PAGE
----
figure add message label

Swift From Scratch: Access Control and Property Observers

In the previous lesson, we added the ability to create to-do items. While this addition has made the application a bit more useful, it would also be convenient to add the ability to mark items as done and delete items. That’s what we’ll focus on in this lesson.


If you’d like to follow along with me, then make sure that you have Xcode 8.3.2 or higher installed on your machine. You can download Xcode 8.3.2 from Apple’s App Store.

1. Deleting Items

To delete items, we need to implement two additional methods of the UITableViewDataSource protocol. We first need to tell the table view which rows can be edited by implementing the tableView(_:canEditRowAt:) method. As you can see in the below code snippet, the implementation is straightforward. We tell the table view that every row is editable by returning true.

The second method we’re interested in is tableView(_:commit:forRowAt:). The implementation is a bit more complex but easy enough to grasp.

We start by checking the value of editingStyle, an enumeration of type UITableViewCellEditingStyle. We only delete an item if the value of editingStyle is equal to UITableViewCellEditingStyle.delete.

Swift is smarter than that, though. Because it knows that editingStyle is of type UITableViewCellEditingStyle, we can omit UITableViewCellEditingStyle, the name of the enumeration, and write .delete, the member value of the enumeration that we’re interested in. If you’re new to enumerations in Swift, then I recommend you read this quick tip about enumerations in Swift.

Next, we update the table view’s data source, items, by invoking remove(at:) on the items property, passing in the correct index. We also update the table view by invoking deleteRows(at:with:) on tableView, passing in an array with indexPath and .right to specify the animation type. As we saw earlier, we can omit the name of the enumeration, UITableViewRowAnimation, since Swift knows the type of the second argument is UITableViewRowAnimation.

The user should now be able to delete items from the list. Build and run the application to test this.

2. Checking Off Items

To mark an item as done, we’re going to add a checkmark to the corresponding row. This implies that we need to keep track of the items the user has marked as done. For that purpose, we’ll declare a new property that manages this for us. Declare a variable property, checkedItems, of type [String], and initialize it with an empty array.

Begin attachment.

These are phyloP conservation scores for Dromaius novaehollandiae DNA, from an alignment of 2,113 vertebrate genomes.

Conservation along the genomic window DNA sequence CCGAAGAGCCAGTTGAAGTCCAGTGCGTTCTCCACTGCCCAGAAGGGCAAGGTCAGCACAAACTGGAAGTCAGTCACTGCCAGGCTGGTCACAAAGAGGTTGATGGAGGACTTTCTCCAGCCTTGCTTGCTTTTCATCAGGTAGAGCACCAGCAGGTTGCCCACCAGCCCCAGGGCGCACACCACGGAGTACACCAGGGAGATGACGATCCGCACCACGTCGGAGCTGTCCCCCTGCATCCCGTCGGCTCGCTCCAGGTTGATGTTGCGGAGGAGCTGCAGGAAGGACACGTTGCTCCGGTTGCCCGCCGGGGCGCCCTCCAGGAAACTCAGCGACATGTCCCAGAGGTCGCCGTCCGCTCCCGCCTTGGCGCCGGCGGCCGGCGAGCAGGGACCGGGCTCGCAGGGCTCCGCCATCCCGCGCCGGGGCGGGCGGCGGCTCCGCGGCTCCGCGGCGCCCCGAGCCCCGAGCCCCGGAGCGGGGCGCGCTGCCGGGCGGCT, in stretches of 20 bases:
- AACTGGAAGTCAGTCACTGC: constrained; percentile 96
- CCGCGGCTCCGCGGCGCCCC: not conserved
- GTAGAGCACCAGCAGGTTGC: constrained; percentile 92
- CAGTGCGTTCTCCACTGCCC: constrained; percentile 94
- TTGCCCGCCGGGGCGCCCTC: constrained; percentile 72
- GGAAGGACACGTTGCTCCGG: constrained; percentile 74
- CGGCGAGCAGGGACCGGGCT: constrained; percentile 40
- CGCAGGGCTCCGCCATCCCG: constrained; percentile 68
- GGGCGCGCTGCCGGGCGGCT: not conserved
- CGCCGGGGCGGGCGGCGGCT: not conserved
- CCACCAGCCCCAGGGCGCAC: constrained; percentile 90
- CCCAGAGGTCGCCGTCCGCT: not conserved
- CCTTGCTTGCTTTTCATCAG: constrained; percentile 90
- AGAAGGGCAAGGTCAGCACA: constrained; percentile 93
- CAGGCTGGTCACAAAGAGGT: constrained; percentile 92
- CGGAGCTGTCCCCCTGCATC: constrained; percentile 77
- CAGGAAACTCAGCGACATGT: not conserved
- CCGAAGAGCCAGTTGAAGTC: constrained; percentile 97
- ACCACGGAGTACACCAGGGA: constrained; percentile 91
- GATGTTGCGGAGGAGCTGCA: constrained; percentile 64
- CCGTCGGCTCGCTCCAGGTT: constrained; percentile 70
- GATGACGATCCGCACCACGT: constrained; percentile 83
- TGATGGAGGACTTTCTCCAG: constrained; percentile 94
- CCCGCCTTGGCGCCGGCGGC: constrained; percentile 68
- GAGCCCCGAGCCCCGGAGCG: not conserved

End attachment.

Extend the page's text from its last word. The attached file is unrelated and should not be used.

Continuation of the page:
In tableView(_:cellForRowAt:), we check whether checkedItems contains the respective item by invoking the contains(_:) method, passing in the item that corresponds with the current row. The method returns true if checkedItems contains item.

If item is found in checkedItems, we set the cell’s accessoryType property to .checkmark, a member value of the UITableViewCellAccessoryType enumeration. If item isn’t found, we fall back to .none as the cell’s accessory type.

The next step is adding the ability to mark an item as done by implementing a method of the UITableViewDelegate protocol, tableView(_:didSelectRowAt:). In this delegate method, we first call deselectRow(at:animated:) on tableView to deselect the row the user tapped.

We then fetch the corresponding item from items and a reference to the cell that corresponds with the tapped row. We ask checkedItems for the index of the corresponding item by invoking index(of:). This method returns an optional Int. If checkedItems contains item, we remove it from checkedItems and set the cell’s accessory type to .none. If checkedItems doesn’t contain item, we add it to checkedItems and set the cell’s accessory type to .checkmark.

With these additions, the user is now able to mark items as done. Build and run the application to make sure that everything is working as expected.

3. Saving State

The application currently doesn’t save state between launches. To solve this, we’re going to store the items and checkedItems arrays in the application’s user defaults database.

Step 1: Loading State

Start by creating two helper methods, loadItems() and loadCheckedItems(). Note the private keyword prefixing each helper method. The private keyword tells Swift that these methods are only accessible from within the ViewController class.

The private keyword is part of Swift’s access control. As the name implies, access control defines which code has access to which code. Access levels apply to methods, functions, types, etc. Apple simply refers to entities. There are five access levels: open, public, internal, file-private, and private.

  • Open/Public: Entities marked as open or public are accessible by entities defined in the same module as well as other modules. This is ideal for exposing the interface of a framework. There are several differences between the open and public access levels. You can read more about these differences in The Swift Programming Language.
  • Internal: This is the default access level. In other words, if no access level is specified, this access level applies. An entity with an access level of internal is only accessible by entities defined in the same module.
  • File-Private: An entity declared as file-private is only accessible by entities defined in the same source file. For example, the private helper methods defined in the ViewController class are only accessible by the ViewController class.
  • Private: Private is very similar to file-private. The only difference is that an entity declared as private is only accessible from within the declaration it is enclosed by. For example, if we create an extension for the ViewController class in ViewController.swift, any entities that are marked as file-private would not be accessible in the extension, but private entities would be accessible.

The implementation of the helper methods is simple if you’re familiar with the UserDefaults class. For ease of use, we store a reference to the standard user defaults object in a constant named userDefaults. In the case of loadItems(), we ask userDefaults for the object associated with the key "items" and downcast it to an optional array of strings. We safely unwrap the optional, which means that we store the value in the constant items if the optional is not nil, and assign the value to the items property of the view controller.